Hello. My name is Dr. John Carroll and I'm at the University of Colorado Hospital and a professor of medicine at the University of Colorado Denver School of Medicine. And we've been working on treatment of people with coronary artery disease and how can we optimize the placement of coronary stents.
Coronary stents now account for more procedures than people undergoing bypass operations, but coronary stenting is not always perfect.
It's recently been shown that 50 percent of the time, when a coronary stent is placed, it's not placed optimally; either it's shifted one or two millimeters upstream or downstream where the plaque has built up or it's not fully expanded, such as the middle scaffold is not fully opposed to the wall of the artery.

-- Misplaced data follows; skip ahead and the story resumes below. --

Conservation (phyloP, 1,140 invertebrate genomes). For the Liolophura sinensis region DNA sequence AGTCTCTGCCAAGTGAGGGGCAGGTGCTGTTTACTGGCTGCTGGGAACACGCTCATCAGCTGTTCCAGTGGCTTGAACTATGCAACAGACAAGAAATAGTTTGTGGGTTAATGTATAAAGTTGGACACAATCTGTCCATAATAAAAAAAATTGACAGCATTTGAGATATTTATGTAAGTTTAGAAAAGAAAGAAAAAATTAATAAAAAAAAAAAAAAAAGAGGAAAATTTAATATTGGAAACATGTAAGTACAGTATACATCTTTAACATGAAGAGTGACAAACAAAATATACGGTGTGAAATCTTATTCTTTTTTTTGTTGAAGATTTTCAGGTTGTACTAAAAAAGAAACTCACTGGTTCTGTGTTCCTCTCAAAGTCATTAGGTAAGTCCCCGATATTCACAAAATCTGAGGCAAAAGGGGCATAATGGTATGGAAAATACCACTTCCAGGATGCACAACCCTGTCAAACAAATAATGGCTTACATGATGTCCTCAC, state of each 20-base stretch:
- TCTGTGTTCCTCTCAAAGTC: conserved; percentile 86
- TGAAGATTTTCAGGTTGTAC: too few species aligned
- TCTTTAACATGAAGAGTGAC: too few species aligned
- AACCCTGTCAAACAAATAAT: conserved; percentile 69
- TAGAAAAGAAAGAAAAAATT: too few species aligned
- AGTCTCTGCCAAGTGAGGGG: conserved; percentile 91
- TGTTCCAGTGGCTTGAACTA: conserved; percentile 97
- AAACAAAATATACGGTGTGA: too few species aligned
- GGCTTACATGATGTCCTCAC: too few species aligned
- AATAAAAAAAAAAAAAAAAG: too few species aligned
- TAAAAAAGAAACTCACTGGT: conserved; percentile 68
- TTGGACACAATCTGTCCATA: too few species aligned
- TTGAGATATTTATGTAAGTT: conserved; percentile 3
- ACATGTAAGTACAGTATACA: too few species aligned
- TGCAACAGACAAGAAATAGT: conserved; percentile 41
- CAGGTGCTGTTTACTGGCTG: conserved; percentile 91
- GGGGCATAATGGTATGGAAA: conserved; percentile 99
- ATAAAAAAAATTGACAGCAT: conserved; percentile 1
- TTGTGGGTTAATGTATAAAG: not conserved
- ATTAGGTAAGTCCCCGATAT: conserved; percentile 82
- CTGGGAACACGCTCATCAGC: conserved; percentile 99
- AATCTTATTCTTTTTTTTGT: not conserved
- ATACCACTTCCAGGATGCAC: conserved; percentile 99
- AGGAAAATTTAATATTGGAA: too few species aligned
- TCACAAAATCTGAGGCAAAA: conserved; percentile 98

This lack of optimal placement can lead to complications after the procedure such as narrowings coming back, clots forming.
Therefore, we at the University of Colorado's Cardiac and Vascular Center, working with Phillips Medical, have come up with a variety of new technologies with image processing so we can see stents better when we're putting them in such that we can optimize their placements and optimize therefore the outcomes of our patients. This has not been easy because coronary stents are very small.
This shows the coronary stents crimped down on a delivery room, and the coronary stent is only 2 mm in diameter and perhaps only 12 mm in length in this case. Secondly, coronary stents sit in coronary arteries that are constantly moving on the beating heart.
So the task of visualization is challenging. This shows some of our results from a patient who recently had a coronary stent placed. Ane one can see beautifully these individual stent stripes that are smaller than a human hair.
If we can see things better, we can do things more precisely and optimize the outcomes of our patients. This is the kind of imaging research we're doing and bringing to patient care at University of Colorado Hospital.